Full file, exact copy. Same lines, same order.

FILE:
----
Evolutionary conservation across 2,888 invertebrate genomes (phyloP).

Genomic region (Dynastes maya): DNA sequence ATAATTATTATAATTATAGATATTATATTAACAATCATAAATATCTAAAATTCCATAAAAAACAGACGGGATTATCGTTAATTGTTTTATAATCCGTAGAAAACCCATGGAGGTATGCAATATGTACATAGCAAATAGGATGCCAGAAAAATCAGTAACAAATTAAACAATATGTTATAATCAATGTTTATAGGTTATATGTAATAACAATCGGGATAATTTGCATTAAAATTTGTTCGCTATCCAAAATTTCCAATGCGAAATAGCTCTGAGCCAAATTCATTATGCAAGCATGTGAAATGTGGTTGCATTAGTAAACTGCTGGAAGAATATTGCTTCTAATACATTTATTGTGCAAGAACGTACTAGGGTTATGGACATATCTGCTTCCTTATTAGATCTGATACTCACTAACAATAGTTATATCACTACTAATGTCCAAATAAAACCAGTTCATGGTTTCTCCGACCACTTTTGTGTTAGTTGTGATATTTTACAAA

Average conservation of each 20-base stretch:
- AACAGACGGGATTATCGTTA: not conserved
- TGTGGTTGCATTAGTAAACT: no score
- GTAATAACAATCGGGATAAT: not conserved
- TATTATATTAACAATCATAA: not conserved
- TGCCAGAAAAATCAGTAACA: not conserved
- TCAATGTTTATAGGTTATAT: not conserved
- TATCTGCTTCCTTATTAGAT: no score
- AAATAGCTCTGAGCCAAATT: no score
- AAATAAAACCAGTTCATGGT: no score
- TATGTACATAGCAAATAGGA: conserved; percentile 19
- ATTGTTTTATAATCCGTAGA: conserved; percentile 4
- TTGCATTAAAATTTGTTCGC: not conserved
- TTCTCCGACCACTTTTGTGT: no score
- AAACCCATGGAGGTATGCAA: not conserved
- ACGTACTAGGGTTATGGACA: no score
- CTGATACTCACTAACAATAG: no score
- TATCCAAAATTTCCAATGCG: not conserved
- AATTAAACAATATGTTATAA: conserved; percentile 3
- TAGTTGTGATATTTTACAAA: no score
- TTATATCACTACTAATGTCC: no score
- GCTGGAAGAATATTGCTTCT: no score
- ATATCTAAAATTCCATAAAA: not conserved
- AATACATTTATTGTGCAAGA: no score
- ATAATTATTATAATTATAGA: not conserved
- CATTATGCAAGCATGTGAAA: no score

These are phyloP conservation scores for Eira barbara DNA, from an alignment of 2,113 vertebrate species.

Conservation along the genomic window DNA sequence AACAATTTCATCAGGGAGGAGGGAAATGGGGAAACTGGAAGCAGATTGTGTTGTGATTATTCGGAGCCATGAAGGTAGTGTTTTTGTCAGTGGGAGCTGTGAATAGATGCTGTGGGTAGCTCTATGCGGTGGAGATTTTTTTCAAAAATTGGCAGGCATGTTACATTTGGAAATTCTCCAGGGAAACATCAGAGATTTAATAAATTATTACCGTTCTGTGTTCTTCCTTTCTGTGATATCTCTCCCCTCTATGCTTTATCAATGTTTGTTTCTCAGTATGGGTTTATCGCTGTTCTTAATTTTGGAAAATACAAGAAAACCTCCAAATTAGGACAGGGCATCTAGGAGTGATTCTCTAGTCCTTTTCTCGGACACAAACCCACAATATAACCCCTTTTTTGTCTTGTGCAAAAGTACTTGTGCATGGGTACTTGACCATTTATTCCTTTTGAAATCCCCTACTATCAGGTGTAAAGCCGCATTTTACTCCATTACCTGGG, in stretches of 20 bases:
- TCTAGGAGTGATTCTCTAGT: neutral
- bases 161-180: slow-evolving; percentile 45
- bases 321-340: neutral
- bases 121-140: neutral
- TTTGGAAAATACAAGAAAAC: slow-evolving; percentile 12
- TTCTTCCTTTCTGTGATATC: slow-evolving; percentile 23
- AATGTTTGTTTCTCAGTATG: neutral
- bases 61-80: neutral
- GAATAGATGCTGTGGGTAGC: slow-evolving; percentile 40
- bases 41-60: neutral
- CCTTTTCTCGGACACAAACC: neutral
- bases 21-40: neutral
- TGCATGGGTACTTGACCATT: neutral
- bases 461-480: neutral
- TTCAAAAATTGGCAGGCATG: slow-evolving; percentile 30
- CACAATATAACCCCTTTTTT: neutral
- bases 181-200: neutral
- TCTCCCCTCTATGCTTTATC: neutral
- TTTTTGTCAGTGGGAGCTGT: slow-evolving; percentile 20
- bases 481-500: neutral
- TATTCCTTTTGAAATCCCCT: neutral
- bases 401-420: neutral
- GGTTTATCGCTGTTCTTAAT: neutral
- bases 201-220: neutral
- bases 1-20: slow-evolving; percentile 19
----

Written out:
Evolutionary conservation across 2,888 invertebrate genomes (phyloP).

Genomic region (Dynastes maya): DNA sequence ATAATTATTATAATTATAGATATTATATTAACAATCATAAATATCTAAAATTCCATAAAAAACAGACGGGATTATCGTTAATTGTTTTATAATCCGTAGAAAACCCATGGAGGTATGCAATATGTACATAGCAAATAGGATGCCAGAAAAATCAGTAACAAATTAAACAATATGTTATAATCAATGTTTATAGGTTATATGTAATAACAATCGGGATAATTTGCATTAAAATTTGTTCGCTATCCAAAATTTCCAATGCGAAATAGCTCTGAGCCAAATTCATTATGCAAGCATGTGAAATGTGGTTGCATTAGTAAACTGCTGGAAGAATATTGCTTCTAATACATTTATTGTGCAAGAACGTACTAGGGTTATGGACATATCTGCTTCCTTATTAGATCTGATACTCACTAACAATAGTTATATCACTACTAATGTCCAAATAAAACCAGTTCATGGTTTCTCCGACCACTTTTGTGTTAGTTGTGATATTTTACAAA

Average conservation of each 20-base stretch:
- AACAGACGGGATTATCGTTA: not conserved
- TGTGGTTGCATTAGTAAACT: no score
- GTAATAACAATCGGGATAAT: not conserved
- TATTATATTAACAATCATAA: not conserved
- TGCCAGAAAAATCAGTAACA: not conserved
- TCAATGTTTATAGGTTATAT: not conserved
- TATCTGCTTCCTTATTAGAT: no score
- AAATAGCTCTGAGCCAAATT: no score
- AAATAAAACCAGTTCATGGT: no score
- TATGTACATAGCAAATAGGA: conserved; percentile 19
- ATTGTTTTATAATCCGTAGA: conserved; percentile 4
- TTGCATTAAAATTTGTTCGC: not conserved
- TTCTCCGACCACTTTTGTGT: no score
- AAACCCATGGAGGTATGCAA: not conserved
- ACGTACTAGGGTTATGGACA: no score
- CTGATACTCACTAACAATAG: no score
- TATCCAAAATTTCCAATGCG: not conserved
- AATTAAACAATATGTTATAA: conserved; percentile 3
- TAGTTGTGATATTTTACAAA: no score
- TTATATCACTACTAATGTCC: no score
- GCTGGAAGAATATTGCTTCT: no score
- ATATCTAAAATTCCATAAAA: not conserved
- AATACATTTATTGTGCAAGA: no score
- ATAATTATTATAATTATAGA: not conserved
- CATTATGCAAGCATGTGAAA: no score

These are phyloP conservation scores for Eira barbara DNA, from an alignment of 2,113 vertebrate species.

Conservation along the genomic window DNA sequence AACAATTTCATCAGGGAGGAGGGAAATGGGGAAACTGGAAGCAGATTGTGTTGTGATTATTCGGAGCCATGAAGGTAGTGTTTTTGTCAGTGGGAGCTGTGAATAGATGCTGTGGGTAGCTCTATGCGGTGGAGATTTTTTTCAAAAATTGGCAGGCATGTTACATTTGGAAATTCTCCAGGGAAACATCAGAGATTTAATAAATTATTACCGTTCTGTGTTCTTCCTTTCTGTGATATCTCTCCCCTCTATGCTTTATCAATGTTTGTTTCTCAGTATGGGTTTATCGCTGTTCTTAATTTTGGAAAATACAAGAAAACCTCCAAATTAGGACAGGGCATCTAGGAGTGATTCTCTAGTCCTTTTCTCGGACACAAACCCACAATATAACCCCTTTTTTGTCTTGTGCAAAAGTACTTGTGCATGGGTACTTGACCATTTATTCCTTTTGAAATCCCCTACTATCAGGTGTAAAGCCGCATTTTACTCCATTACCTGGG, in stretches of 20 bases:
- TCTAGGAGTGATTCTCTAGT: neutral
- bases 161-180: slow-evolving; percentile 45
- bases 321-340: neutral
- bases 121-140: neutral
- TTTGGAAAATACAAGAAAAC: slow-evolving; percentile 12
- TTCTTCCTTTCTGTGATATC: slow-evolving; percentile 23
- AATGTTTGTTTCTCAGTATG: neutral
- bases 61-80: neutral
- GAATAGATGCTGTGGGTAGC: slow-evolving; percentile 40
- bases 41-60: neutral
- CCTTTTCTCGGACACAAACC: neutral
- bases 21-40: neutral
- TGCATGGGTACTTGACCATT: neutral
- bases 461-480: neutral
- TTCAAAAATTGGCAGGCATG: slow-evolving; percentile 30
- CACAATATAACCCCTTTTTT: neutral
- bases 181-200: neutral
- TCTCCCCTCTATGCTTTATC: neutral
- TTTTTGTCAGTGGGAGCTGT: slow-evolving; percentile 20
- bases 481-500: neutral
- TATTCCTTTTGAAATCCCCT: neutral
- bases 401-420: neutral
- GGTTTATCGCTGTTCTTAAT: neutral
- bases 201-220: neutral
- bases 1-20: slow-evolving; percentile 19